Still no sign of missing boy Luke Shambrook despite search in Fraser National Park

Teams of rescuers are searching for Luke ShambrookRescue, SES and members of the public are still searching for 11 year old Luke Shambrook who went missing (around 9:30am Good Friday ) from the Candlebark camping ground in Fraser National Park, Lake Eildon. Photo by Penny Stephens. The Age. 4TH APRIL 2015 Photo: Penny StephensPolice and campers continue to frantically scour the vast and thick scrub in a national park near Lake Eildon for 11-year-old Luke Shambrook who has been missing since 9.30am on Friday.
Nanjing Night Net

The search is made more difficult because young Luke may not want to be found. He has autism, limited speech and a habit of hiding.

“He may not even know he is lost,” said Sergeant Greg Paul, leading the search effort in the Fraser National Park.

“He won’t necessary respond to searchers … he may not necessarily respond to being called. That may change a bit as he gets hungry. We don’t know whether he’s curled up sleeping somewhere, or whether he’s hiding.”

About 60 police, SES officers and professional search and rescue personnel are taking part in the search, along with more than 50 campers taking time from out their Easter holidays.

But even searching is nigh on impossible. The tea tree grows thick around Lake Eildon’s Candlebark Campground, where Luke was last spotted on Friday morning. His family were camping nearby.

The searchers all but disappear into the scrub, the only trace little blue ribbons to mark areas already searched. Luke is a needle in the tea tree.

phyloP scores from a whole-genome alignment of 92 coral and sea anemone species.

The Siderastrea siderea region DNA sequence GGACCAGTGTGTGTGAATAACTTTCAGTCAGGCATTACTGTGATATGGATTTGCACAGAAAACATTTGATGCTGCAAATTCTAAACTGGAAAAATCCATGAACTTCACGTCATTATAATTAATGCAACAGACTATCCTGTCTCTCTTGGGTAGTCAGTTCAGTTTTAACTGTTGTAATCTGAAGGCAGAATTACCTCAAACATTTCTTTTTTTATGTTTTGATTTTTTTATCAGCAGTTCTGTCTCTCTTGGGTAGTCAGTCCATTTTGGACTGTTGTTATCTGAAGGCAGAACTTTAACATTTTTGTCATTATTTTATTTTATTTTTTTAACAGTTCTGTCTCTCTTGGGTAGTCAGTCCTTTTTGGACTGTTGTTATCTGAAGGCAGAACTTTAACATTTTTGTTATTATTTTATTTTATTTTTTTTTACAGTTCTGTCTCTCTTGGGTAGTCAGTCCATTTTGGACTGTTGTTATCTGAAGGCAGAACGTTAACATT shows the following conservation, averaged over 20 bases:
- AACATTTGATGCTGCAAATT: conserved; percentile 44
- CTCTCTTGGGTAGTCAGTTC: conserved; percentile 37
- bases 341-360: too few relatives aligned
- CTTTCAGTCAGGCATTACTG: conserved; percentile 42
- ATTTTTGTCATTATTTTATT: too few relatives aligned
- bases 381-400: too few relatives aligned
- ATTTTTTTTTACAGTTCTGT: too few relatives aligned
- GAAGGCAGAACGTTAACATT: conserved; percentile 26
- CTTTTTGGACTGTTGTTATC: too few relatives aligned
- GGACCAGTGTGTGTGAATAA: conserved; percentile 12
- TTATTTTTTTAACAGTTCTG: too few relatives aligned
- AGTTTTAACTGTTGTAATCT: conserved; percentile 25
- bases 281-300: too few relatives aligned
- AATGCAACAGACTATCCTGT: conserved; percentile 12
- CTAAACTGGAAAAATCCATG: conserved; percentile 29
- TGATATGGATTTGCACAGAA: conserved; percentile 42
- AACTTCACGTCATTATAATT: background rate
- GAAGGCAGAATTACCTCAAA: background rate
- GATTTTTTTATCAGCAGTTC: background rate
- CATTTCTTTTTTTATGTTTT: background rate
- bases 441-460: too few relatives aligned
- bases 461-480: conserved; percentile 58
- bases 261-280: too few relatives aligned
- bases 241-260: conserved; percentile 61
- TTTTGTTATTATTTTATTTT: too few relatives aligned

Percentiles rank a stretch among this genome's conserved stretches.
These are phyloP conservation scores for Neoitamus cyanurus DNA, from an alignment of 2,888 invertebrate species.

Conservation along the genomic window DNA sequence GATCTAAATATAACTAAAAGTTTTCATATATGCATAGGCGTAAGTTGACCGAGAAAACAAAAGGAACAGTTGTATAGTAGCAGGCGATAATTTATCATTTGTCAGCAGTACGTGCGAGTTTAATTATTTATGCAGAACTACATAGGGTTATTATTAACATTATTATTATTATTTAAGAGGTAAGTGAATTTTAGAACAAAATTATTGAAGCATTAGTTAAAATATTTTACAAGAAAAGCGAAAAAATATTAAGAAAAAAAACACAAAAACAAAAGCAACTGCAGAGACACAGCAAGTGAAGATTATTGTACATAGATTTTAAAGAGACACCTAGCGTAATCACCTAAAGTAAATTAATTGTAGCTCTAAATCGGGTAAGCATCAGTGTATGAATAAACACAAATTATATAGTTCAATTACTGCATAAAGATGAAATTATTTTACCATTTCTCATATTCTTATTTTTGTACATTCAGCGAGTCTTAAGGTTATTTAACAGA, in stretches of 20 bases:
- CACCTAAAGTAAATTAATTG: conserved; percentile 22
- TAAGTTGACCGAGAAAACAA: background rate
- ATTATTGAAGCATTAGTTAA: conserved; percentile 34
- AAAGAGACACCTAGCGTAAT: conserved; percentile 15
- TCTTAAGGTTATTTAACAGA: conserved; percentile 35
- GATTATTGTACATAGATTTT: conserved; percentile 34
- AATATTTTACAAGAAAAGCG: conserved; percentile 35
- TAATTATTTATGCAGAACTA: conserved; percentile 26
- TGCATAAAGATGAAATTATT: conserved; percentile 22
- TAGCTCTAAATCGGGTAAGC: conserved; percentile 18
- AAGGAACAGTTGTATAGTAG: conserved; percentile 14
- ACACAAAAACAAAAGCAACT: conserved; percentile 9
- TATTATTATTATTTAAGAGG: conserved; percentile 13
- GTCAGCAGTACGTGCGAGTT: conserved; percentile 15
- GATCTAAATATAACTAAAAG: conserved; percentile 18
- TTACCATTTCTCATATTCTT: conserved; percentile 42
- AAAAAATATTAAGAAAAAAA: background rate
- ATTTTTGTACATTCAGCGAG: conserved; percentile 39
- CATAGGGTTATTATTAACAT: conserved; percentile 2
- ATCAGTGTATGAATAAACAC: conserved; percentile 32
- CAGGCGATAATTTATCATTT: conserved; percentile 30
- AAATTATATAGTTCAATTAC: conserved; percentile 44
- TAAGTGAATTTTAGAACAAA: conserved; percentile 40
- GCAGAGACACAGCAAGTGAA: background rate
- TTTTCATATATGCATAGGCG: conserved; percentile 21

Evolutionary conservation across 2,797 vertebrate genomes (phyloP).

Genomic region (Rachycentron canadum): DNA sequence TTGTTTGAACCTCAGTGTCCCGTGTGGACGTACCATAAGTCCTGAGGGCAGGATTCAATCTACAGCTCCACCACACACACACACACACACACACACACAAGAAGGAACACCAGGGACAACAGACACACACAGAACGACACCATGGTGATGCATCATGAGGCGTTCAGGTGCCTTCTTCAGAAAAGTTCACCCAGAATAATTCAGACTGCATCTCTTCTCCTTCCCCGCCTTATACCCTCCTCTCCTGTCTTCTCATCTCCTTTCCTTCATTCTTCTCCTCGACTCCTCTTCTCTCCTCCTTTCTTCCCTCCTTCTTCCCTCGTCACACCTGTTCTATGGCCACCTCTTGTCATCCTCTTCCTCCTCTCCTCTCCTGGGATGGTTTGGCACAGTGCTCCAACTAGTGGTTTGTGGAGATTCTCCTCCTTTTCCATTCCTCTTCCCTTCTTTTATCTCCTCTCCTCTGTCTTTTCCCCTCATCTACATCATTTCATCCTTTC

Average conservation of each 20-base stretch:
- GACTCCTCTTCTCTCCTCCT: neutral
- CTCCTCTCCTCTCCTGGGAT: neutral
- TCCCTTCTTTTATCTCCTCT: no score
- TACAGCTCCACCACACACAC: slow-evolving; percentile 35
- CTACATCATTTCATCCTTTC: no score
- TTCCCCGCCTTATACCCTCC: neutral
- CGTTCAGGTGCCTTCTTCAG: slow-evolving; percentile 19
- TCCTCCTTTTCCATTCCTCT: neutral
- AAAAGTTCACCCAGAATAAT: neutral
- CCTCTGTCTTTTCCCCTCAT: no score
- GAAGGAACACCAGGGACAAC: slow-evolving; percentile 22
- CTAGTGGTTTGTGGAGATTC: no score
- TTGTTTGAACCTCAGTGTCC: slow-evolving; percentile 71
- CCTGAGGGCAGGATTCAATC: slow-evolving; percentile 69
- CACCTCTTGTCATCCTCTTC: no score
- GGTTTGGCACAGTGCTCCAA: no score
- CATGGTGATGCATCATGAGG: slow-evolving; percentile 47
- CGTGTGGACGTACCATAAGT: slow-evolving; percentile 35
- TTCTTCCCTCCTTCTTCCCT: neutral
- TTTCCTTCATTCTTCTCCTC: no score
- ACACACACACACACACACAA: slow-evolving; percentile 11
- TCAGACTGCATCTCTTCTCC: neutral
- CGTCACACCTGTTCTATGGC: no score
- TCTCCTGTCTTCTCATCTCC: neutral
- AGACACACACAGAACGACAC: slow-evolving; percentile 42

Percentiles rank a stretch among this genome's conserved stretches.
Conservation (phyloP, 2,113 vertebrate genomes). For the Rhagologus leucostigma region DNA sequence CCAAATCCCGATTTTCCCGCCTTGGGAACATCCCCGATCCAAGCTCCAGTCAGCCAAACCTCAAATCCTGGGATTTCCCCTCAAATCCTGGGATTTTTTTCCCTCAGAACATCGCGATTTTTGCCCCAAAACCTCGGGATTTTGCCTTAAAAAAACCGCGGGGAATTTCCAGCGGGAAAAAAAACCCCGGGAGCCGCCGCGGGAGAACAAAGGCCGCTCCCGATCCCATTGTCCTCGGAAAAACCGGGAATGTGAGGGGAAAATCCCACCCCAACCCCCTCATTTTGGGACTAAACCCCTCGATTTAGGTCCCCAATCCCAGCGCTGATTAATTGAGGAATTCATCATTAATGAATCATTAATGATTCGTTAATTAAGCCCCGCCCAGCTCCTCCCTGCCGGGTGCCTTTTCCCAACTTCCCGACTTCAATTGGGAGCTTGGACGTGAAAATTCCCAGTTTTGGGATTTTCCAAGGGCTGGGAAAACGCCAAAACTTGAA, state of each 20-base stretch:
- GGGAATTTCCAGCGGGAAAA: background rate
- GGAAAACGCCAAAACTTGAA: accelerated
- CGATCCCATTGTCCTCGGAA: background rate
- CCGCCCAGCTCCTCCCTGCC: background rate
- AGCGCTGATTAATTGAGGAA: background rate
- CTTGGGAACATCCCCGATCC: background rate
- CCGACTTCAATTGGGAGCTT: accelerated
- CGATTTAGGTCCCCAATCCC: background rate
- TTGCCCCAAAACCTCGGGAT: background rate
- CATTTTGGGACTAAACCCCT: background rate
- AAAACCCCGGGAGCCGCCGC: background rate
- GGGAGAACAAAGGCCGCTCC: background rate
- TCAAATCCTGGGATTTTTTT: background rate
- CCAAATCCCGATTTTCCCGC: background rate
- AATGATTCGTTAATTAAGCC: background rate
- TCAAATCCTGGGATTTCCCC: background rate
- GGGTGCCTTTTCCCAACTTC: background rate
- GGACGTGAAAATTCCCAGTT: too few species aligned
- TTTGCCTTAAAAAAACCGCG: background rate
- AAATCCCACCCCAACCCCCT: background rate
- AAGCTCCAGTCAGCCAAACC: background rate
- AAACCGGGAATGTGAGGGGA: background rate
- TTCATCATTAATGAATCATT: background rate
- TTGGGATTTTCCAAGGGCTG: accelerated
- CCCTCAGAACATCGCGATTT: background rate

It dropped to about 8 degrees overnight, but Luke was dressed warmly and searchers say it’s likely he survived the night. They are more concerned about the water – Luke is fascinated by it but unable to swim.

“It was pretty cold last night, but not life-threatening cold,” said Sergeant Paul.

“Luke was last seen wearing a jacket, he had a beanie with him. The daytime temp up here has been fairly warm. Obviously he’d be hungry and cold by now.”

The Shambrook family released a statement on Saturday afternoon thanking campers for their efforts to find their son.

“[We] are very grateful for the diligence and huge effort put in by all emergency units, volunteers, family and friends in searching for Luke. Our thanks to everyone for their ongoing prayers and support,” the statement read.

Police have been inundated with offers to help, with many people who aren’t even camping nearby driving into the Fraser National Park to aid the search. It is believed the Shambrook extended family are regular visitors to the area.

One camper said so many people in the area knew Luke that when the news broke campsites were quickly deserted as people rushed to join the search.

“He has been walking in the area before … but we’re not sure how much he’d recall from his previous walks,” Sergeant Paul said.

A police helicopter spent much of Saturday scouring the bushland with an infrared camera, hoping to pick up Luke’s heat signatures, while the police dog squad searches for his scent.

State Emergency Service crews and water police have been combing the lake’s shores. Another camper said the lake was at quite a low level, so it was unlikely someone would have fallen in – Luke would have had to wade through a fair bit of mud to get to the waterline.

Police scuba teams have also been sent to scour holes, gullies and water tanks in the national park in case Luke is hiding inside, while campers are being asked to check their tents.

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